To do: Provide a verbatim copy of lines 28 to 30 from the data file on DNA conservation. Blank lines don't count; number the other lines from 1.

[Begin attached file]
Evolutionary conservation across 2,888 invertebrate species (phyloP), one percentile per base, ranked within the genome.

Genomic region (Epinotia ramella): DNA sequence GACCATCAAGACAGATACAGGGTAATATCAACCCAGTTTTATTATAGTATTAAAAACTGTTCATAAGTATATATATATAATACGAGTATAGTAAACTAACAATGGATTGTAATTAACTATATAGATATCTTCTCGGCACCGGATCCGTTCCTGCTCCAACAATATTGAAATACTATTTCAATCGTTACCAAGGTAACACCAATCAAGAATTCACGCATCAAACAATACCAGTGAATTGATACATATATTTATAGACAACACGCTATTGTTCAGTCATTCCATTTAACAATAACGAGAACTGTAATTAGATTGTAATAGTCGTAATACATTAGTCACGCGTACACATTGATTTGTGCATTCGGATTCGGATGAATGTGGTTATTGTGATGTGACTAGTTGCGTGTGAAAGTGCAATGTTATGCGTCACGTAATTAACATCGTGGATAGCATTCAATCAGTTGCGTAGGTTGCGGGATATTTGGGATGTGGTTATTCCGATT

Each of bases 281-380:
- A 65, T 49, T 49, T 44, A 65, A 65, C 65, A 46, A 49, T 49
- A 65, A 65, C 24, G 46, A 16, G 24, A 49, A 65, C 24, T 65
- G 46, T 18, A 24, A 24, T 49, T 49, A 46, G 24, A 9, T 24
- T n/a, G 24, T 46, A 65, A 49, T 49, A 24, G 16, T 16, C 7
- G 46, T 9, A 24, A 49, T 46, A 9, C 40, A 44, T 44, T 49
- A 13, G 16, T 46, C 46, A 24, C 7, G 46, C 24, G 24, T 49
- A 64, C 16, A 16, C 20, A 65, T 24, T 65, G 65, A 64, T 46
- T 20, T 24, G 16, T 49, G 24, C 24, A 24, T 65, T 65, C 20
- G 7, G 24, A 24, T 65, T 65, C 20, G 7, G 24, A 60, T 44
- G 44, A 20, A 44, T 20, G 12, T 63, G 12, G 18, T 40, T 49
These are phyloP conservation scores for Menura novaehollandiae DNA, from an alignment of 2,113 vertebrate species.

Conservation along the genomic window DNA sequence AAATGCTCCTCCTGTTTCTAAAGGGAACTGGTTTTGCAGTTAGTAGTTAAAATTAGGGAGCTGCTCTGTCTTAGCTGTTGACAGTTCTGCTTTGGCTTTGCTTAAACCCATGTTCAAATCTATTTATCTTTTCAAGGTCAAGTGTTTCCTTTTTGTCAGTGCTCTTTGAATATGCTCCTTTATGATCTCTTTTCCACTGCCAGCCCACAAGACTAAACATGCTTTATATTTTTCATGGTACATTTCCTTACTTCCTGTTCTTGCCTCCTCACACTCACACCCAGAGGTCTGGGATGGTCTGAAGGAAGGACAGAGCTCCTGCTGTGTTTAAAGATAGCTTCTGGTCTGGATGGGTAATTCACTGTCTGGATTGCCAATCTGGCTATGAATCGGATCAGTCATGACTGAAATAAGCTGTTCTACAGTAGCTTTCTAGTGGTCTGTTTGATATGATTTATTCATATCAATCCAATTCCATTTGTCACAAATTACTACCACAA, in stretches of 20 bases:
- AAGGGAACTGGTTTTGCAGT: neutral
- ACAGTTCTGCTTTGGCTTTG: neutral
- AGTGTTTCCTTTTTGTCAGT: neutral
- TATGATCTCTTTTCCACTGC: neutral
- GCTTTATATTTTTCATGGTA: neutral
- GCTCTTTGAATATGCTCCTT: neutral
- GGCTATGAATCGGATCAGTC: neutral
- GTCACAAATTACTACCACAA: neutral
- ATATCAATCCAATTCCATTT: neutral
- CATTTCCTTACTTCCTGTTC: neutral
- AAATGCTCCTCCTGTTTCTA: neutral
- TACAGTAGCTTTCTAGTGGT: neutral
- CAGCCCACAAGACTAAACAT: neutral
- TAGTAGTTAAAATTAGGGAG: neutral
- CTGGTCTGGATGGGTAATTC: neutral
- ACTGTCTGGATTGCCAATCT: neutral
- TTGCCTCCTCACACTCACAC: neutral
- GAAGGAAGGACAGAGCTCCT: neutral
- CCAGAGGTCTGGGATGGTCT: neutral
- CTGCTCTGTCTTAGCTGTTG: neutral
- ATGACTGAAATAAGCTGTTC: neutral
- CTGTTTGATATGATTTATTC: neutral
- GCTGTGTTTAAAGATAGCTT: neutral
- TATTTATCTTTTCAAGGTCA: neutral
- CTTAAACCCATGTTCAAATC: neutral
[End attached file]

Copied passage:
- CAGCCCACAAGACTAAACAT: neutral
- TAGTAGTTAAAATTAGGGAG: neutral
- CTGGTCTGGATGGGTAATTC: neutral